Pros: The craftsmanship in the puppets, the puppeteers’ skill in creating animal movements, and the gorgeous musical score.
Cons: The very simple and rather plodding storyline.
Fowl Play is the latest production for children from the puppetry veterans at Movingstage. A new foal has been born on the farm, but just as the other animals and humans get to know him, he disappears. It takes a team effort to get him back.
The story is simple and is told using carved wood marionettes, shadow puppetry, projection, voiceover and a beautifully atmospheric original score. Where the dialogue is occasionally a bit unclear, or is drowned out by a vocally appreciative audience, the music, with its clop-clopping motif, supports the storytelling throughout. The first half of the show is very simply staged and the story progresses quite slowly. The second half is more dynamic and interesting, with lighting effects and backdrops used to conjure up different settings, with the addition of shadow puppetry.
The puppets are very lovely things and are endowed with reams of personality and species-appropriate movement by their handlers. The hens peck and scratch, the dog jumps about wagging his tail, and the fox skulks. That this is all achieved by just three puppeteers is quite remarkable. However, it is a shame that the script gives the animals such cliched personalities. The pigs are greedy and lazy, the dog is eager but stupid, the cat self-absorbed, the owl wise, and so on. A little subversion of stereotypes would go a long way to give the story more depth and more interest for older viewers.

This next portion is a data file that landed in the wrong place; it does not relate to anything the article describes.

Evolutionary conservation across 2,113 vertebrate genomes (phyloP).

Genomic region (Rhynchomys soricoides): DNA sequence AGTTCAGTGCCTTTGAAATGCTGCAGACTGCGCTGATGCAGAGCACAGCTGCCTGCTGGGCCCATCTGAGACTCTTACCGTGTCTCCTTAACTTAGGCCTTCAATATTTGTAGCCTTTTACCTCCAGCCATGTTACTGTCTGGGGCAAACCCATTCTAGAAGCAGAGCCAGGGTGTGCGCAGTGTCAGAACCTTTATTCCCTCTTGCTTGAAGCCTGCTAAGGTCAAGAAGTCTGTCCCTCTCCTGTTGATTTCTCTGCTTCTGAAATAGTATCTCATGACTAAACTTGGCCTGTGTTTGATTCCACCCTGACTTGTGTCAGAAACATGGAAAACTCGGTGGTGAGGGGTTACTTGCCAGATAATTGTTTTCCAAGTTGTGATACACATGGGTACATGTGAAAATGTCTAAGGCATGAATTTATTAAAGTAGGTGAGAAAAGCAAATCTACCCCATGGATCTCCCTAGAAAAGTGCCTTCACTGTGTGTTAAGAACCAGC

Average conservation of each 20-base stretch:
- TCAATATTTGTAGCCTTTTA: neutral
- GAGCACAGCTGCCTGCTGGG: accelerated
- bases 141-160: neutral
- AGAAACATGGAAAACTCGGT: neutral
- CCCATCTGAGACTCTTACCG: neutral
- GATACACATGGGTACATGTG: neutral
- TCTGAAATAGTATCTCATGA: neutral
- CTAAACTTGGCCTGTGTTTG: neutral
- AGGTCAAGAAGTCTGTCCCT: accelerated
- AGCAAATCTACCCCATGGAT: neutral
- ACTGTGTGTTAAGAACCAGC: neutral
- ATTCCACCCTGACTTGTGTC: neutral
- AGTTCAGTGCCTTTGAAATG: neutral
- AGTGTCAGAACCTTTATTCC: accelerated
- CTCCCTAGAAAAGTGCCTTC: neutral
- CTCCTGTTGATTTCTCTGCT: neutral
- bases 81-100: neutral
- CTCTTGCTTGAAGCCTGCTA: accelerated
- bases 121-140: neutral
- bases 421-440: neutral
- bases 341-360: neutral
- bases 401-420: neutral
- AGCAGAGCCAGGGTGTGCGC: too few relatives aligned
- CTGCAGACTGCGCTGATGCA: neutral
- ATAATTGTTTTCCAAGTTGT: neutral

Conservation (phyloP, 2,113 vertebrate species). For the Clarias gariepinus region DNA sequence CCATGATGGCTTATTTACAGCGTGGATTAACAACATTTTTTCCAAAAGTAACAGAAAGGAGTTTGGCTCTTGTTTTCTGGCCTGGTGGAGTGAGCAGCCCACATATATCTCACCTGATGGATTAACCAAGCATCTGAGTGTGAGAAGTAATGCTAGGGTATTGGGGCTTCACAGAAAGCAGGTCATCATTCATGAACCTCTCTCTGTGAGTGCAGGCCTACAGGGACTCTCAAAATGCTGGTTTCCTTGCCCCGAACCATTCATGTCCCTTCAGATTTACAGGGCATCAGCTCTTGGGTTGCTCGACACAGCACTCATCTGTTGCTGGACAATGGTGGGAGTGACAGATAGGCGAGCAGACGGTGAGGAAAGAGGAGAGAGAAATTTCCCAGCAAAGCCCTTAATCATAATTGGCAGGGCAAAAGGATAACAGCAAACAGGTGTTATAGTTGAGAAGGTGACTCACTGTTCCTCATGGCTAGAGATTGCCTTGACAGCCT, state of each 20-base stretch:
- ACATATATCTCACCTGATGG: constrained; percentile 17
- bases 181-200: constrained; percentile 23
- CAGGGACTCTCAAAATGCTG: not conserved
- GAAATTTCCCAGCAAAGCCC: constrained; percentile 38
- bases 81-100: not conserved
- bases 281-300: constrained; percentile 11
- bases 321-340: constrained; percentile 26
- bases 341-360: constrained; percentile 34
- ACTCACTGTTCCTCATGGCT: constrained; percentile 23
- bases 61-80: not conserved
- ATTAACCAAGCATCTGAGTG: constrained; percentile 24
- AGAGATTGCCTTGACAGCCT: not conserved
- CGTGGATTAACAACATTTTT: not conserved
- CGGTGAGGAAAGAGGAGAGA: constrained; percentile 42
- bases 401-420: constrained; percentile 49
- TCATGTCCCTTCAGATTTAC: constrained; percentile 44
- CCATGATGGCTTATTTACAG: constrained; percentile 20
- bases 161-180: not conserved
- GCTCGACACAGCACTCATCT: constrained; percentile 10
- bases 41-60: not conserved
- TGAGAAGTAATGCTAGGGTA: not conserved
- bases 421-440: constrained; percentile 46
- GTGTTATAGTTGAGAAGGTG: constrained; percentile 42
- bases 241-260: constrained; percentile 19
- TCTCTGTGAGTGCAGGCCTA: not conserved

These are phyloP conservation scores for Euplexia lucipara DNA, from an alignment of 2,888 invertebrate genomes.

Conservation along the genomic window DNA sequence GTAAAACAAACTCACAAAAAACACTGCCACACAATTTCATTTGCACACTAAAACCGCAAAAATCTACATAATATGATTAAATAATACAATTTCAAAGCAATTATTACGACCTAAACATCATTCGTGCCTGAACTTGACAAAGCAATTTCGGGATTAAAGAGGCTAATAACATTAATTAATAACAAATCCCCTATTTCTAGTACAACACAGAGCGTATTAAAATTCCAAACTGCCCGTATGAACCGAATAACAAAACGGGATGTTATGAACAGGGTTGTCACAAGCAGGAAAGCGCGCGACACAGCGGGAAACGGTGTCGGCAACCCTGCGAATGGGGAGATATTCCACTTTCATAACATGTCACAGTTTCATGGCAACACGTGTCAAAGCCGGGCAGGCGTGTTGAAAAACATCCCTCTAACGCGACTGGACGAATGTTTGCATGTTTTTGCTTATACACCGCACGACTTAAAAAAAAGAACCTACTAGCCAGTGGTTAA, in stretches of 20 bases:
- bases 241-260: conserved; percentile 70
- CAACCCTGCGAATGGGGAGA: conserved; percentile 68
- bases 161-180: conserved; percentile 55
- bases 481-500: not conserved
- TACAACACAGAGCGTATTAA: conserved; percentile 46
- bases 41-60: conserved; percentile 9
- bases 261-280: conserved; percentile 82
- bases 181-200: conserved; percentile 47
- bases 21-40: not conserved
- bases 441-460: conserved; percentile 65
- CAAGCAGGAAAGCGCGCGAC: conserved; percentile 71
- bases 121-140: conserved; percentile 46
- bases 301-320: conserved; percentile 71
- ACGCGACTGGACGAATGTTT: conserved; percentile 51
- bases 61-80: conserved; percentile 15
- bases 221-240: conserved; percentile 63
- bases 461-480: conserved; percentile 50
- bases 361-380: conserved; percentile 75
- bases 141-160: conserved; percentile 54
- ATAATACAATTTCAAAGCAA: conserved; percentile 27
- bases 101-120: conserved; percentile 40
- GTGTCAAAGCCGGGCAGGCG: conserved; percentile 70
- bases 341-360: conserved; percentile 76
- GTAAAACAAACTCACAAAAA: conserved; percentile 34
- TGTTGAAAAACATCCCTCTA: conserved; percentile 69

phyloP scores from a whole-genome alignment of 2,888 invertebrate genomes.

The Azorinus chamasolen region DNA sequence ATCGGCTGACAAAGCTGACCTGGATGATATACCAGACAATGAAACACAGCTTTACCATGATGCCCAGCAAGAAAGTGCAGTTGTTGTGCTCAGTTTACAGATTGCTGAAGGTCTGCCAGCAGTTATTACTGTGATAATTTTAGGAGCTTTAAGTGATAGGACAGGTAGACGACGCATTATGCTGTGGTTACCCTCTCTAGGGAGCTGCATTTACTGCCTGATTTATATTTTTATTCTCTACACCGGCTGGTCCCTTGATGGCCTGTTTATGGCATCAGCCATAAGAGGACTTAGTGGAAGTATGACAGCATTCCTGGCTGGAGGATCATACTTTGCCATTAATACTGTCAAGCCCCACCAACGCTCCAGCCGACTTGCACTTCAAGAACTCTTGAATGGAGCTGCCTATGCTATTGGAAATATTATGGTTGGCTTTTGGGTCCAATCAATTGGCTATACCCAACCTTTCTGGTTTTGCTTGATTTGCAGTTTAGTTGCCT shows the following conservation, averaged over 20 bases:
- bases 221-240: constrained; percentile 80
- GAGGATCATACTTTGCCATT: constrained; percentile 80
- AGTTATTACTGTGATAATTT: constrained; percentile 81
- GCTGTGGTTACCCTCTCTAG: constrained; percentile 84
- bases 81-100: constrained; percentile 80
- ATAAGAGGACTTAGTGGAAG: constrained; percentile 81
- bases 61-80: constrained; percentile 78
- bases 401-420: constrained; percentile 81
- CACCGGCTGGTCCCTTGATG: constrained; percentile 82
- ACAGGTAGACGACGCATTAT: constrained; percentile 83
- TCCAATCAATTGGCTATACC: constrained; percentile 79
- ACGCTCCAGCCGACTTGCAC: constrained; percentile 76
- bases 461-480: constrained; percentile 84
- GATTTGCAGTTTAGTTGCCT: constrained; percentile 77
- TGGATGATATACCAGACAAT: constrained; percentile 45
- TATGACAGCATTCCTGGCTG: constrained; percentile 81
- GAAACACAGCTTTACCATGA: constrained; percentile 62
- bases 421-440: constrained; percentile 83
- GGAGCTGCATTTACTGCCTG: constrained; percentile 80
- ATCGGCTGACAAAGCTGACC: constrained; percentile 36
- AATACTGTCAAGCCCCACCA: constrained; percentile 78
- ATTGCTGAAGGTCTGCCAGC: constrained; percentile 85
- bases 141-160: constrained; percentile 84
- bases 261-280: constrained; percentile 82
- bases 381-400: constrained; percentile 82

This is a charming show made, quite literally in the case of the puppets, with love and skill. I have no doubt that it is as good a demonstration of puppet-making and puppetry as can be found anywhere, and it certainly seems to engage the younger members of the audience. All the various elements combine to create a striking spectacle, and for me the only thing that falls short is the story, which trudges instead of flowing, and doesn’t have much in the way of surprises or laughs. Fowl Play would be a great introduction to theatre for very young children, the vibe on the barge being relaxed and tolerant of audience participation, commentary and loudly-whispered requests for clarification.
This was my first time on the Puppet Theatre Barge, and for my young companions the first time on any sort of barge! So that in itself was an adventure. I was pleased by the dark, cosy and surprisingly comfortable auditorium, while they were excited by the gentle rocking of the boat, and by having to jump over a submerged section of gangplank to reach land. (Less excited by the spidery webs on deck, but in the wilds of Richmond I told them they had to expect nature, red in tooth and claw.) The show is light and, I suspect, best suited to 2-8 year olds. As an all-round experience however, a trip to the Puppet Theatre Barge is very different, and fun for all ages.